La Salle County IL
The History of Leland, LaSalle County, Illinois
Contributed by Charles Brummel
Charles writes: "The following is from the EARLVILLE LEADER, 13 June 1902. It is in a section called THE LELAND NEWS, Leland, Ill., June 13, 1902. Henry and Christopher Feuerborn were my great great great uncles. Both moved on to Scipio, Anderson County, KS. In 1875 Henry was thrown from a hay wagon and killed. Christopher at some point moved on to Nevada where he was killed by Indians."
Early Leland History
The following interesting historical sketch was furnished by a former resident and published in the Leland Times some weeks ago, from which source it is reproduced here.
According to the accounts which we have been able to find Leland was originally planned by Christopher Fuerborn (sic). Mr. Fuerborn was one of the first men who located in the northern part of LaSalle county. He came from the east in 1837, driving overland by way of Fort Dearborn. Shortly after arriving he conceived the plan of making Leland a central point for a market for southern DeKalb and northern LaSalle counties.
The Chicago Burlington and Quincy route had not yet been laid out. Produce had to be hauled to Chicago for a great many years. Many farmers living in the present time can remember when they hauled dead hogs and bags of wheat in their wagons to the present great city. The old route used to be by way of Naperville, a town about midway between Leland and Chicago. This town was the first night's stopping place, the next day taking them to the city, which was then a few houses clustered around Fort Dearborn. After a while the Illinois and Michigan canal was dug. This afforded a means of communication and transport. Grain was hauled to Ottawa and shipped from there eastward.
There seemed then no prospect of a railroad ever being constructed through this section. Perhaps some men told Mr. Fuerborn that such would be the case, and his idea was that a fine farming territory like this should have a central point for a market. However this may be, he conceived the idea, and laid his plans before his brother Henry, who also owned a farm on the north side of the railroad track. Two other gentlemen, Alonzo and Lorenzo Whitmore, also owned farms adjoining the Feurborns, and they readily fell in with the plan.
Accordingly one fine morning these four pioneers began laying out the town. They had no other way of measuring the town than by the old fashioned method of pacing it off, or with a clothes line and a ten-foot pole, adopting the "six, eight and ten" rule. The town as surveyed by them, as we find it afterwards recorded in the town books, and adopted by an ordinance, approved March 19, 1865, was as follows: "The corporation was to include a square mile, made up of the south half of the south half of section 5, the north half of section 8, and the north half of the south half of section 8." A diagram of the town we also find, drawn in nice shape by J. Iver Montgomery.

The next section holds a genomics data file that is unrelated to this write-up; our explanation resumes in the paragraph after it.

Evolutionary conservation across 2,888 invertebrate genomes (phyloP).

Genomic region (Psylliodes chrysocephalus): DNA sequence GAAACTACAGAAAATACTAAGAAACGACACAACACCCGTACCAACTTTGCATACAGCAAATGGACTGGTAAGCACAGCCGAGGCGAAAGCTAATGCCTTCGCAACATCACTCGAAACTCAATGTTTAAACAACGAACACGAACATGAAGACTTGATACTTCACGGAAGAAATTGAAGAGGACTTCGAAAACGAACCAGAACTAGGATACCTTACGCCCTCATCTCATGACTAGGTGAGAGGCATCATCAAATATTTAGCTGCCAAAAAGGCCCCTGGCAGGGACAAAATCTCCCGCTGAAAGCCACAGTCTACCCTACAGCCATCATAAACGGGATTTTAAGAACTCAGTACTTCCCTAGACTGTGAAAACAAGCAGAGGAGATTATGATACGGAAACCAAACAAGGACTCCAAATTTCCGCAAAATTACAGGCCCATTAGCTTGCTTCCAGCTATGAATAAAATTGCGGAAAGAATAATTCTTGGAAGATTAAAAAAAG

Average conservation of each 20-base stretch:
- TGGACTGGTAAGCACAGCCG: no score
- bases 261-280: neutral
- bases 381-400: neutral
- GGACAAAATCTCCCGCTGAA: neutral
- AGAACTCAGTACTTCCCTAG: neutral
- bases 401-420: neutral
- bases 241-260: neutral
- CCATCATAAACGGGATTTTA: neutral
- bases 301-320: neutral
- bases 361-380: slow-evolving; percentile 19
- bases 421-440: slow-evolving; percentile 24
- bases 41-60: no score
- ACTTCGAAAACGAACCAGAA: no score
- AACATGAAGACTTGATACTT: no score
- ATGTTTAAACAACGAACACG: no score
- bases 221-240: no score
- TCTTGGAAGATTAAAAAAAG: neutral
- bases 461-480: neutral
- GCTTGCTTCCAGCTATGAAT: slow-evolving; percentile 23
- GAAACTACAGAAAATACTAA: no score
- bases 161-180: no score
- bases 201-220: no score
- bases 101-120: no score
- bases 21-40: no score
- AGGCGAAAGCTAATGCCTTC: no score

After this much of the business was done, the next important particular was the name. This was in 1839 or '40 as near as we learn from subsequent chronicles. The scene can be imagined of the four men standing out upon the grassy prairies on a summer morning with four little cabins appearing on the prairies. We can imagine of the four men deliberating on the future town and disputing on the name that it should be known by. Many names were proposed, but the name Whitfield suggested a name for the town and accordingly it was named Whitfield; many of the farmers were settled around here, and here and there little houses could be seen standing out upon the prairie land.
A few people soon began to settle on the designated spot. Abram Skinner (the grandfather of a young man in town at one time of that name,) built and opened the first store. Other business houses were erected afterwards. We can imagine the evening scenes in these primitive business houses. The genial proprietor standing behind the counter talking and smiling to his customers in the most patronizing manner; while sunburned farmers, told their stories, lit their pipes, and advised their oldest boys not to smoke. Busy housewives traded the butter and eggs for tea and sugar, and perhaps it might been (sic) as Goldsmith says: The village statesman talked with looks profound/ While news much older than their ale went round.
The village having now been planned out and the first institutions founded, it now remained to incorporate the village, but before we proceed to this matter it may not be amiss to relate a few other particulars. The first school was taught by Miss Nancy Gould (now Mrs. Harry Merwin) in the winter of 1854-5, over Mr. Whittemore's store. A few years afterwards E. M. Kinnie and few others managed to borrow enough money to build a schoolhouse, and thus the educational matter was settled. In 1853 the Chicago, Burlington and Quincy railroad was laid, and the company named the little village Waverly.